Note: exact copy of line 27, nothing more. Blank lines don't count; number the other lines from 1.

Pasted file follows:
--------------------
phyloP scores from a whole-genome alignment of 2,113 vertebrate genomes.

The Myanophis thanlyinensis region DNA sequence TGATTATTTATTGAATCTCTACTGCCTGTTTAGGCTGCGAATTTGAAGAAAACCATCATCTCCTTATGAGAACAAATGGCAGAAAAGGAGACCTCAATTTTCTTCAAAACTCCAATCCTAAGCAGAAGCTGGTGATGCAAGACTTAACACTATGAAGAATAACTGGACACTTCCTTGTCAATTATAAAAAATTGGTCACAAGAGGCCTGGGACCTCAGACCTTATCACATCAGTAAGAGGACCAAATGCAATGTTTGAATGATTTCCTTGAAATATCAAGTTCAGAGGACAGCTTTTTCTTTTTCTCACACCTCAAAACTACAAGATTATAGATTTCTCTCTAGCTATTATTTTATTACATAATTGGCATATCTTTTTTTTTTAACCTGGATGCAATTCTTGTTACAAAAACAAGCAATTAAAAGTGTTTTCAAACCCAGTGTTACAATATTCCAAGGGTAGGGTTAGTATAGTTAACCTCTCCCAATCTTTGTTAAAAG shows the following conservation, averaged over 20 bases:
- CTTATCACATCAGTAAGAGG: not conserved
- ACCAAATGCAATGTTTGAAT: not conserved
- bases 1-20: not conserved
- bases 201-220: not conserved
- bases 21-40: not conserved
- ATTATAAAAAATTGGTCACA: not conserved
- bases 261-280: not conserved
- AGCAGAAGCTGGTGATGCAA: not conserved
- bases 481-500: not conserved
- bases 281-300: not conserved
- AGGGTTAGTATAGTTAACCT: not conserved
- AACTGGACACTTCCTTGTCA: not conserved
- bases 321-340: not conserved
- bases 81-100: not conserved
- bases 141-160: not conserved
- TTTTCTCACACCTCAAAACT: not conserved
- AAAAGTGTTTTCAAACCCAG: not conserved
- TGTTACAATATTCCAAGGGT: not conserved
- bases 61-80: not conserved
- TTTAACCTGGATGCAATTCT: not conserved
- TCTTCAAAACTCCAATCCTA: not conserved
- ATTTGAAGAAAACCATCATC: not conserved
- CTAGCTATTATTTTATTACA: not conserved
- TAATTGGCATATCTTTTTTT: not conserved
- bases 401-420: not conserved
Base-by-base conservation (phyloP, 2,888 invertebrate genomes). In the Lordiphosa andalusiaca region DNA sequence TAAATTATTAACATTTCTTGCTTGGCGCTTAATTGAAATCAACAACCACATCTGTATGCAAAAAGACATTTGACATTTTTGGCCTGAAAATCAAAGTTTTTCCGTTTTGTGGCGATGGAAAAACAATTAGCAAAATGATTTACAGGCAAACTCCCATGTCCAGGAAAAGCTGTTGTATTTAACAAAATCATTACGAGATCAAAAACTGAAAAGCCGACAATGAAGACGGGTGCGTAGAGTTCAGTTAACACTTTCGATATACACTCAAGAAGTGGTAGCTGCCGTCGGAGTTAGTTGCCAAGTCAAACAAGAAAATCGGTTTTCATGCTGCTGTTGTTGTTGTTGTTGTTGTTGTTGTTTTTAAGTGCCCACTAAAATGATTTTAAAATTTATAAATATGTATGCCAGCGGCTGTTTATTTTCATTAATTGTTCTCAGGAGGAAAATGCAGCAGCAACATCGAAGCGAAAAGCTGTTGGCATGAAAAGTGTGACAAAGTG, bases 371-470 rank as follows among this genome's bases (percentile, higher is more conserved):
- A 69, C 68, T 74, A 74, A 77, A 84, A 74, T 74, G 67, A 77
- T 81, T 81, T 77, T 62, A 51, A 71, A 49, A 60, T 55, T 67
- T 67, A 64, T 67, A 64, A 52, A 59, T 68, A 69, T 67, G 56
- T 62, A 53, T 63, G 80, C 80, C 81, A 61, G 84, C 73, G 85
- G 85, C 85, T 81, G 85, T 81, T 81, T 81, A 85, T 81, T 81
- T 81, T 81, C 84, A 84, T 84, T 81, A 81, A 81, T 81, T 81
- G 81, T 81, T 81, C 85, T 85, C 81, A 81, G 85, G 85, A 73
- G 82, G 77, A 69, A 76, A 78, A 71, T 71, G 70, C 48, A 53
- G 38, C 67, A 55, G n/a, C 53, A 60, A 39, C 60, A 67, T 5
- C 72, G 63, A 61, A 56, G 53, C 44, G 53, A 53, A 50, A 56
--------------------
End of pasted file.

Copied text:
- bases 401-420: not conserved